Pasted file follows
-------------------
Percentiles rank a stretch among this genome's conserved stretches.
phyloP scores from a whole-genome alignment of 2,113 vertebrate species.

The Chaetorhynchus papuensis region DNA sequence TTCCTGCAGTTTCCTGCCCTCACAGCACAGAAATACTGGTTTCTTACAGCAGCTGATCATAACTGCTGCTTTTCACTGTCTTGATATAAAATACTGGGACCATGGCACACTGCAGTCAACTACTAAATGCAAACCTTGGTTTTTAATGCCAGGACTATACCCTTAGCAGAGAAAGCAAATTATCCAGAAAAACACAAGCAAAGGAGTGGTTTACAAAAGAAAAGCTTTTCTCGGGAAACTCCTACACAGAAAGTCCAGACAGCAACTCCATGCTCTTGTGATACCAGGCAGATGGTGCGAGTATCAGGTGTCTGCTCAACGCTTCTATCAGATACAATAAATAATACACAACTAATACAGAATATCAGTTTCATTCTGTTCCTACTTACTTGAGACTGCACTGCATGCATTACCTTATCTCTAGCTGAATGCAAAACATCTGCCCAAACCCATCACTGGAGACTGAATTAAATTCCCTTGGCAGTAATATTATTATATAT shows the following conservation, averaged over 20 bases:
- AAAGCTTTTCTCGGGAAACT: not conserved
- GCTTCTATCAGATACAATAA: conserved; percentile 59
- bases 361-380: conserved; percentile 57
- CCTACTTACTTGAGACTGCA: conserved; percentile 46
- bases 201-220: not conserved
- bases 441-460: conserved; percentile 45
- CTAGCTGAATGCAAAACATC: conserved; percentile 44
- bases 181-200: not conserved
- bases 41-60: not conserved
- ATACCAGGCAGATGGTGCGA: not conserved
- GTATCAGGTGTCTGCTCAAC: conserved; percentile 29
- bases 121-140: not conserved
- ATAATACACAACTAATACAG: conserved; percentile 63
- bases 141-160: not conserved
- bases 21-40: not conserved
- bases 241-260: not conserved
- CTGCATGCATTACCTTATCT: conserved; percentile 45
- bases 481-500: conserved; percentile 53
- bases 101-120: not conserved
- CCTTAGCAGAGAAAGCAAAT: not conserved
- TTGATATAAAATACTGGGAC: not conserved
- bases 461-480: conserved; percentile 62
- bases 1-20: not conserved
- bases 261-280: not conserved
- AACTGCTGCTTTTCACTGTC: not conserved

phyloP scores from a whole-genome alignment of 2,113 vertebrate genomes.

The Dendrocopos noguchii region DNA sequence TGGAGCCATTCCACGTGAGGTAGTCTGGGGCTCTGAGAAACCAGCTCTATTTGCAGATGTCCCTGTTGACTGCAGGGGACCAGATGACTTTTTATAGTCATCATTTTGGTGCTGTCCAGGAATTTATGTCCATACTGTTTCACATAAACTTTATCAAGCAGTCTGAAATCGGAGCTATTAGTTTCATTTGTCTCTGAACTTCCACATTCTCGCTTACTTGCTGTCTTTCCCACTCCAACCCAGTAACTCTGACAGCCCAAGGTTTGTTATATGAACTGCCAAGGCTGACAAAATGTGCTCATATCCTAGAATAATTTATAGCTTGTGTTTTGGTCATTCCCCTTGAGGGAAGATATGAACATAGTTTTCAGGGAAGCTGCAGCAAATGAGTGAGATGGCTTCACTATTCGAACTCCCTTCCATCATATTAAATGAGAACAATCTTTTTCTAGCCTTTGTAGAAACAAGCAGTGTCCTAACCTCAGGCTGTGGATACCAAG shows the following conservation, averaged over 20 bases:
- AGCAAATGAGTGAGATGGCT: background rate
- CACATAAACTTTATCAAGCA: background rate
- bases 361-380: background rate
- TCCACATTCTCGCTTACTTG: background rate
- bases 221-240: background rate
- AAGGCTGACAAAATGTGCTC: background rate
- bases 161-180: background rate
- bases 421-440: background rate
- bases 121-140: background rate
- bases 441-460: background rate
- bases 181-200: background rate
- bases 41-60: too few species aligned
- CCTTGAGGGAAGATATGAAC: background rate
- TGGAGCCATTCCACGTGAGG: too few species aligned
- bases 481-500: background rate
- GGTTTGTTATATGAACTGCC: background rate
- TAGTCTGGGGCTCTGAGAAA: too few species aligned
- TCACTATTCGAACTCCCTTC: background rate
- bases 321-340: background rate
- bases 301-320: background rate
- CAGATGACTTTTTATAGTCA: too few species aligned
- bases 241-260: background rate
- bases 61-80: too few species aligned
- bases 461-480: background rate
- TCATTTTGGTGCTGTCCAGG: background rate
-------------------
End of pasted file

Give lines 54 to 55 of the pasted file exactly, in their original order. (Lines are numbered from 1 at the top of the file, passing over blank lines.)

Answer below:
- bases 461-480: background rate
- TCATTTTGGTGCTGTCCAGG: background rate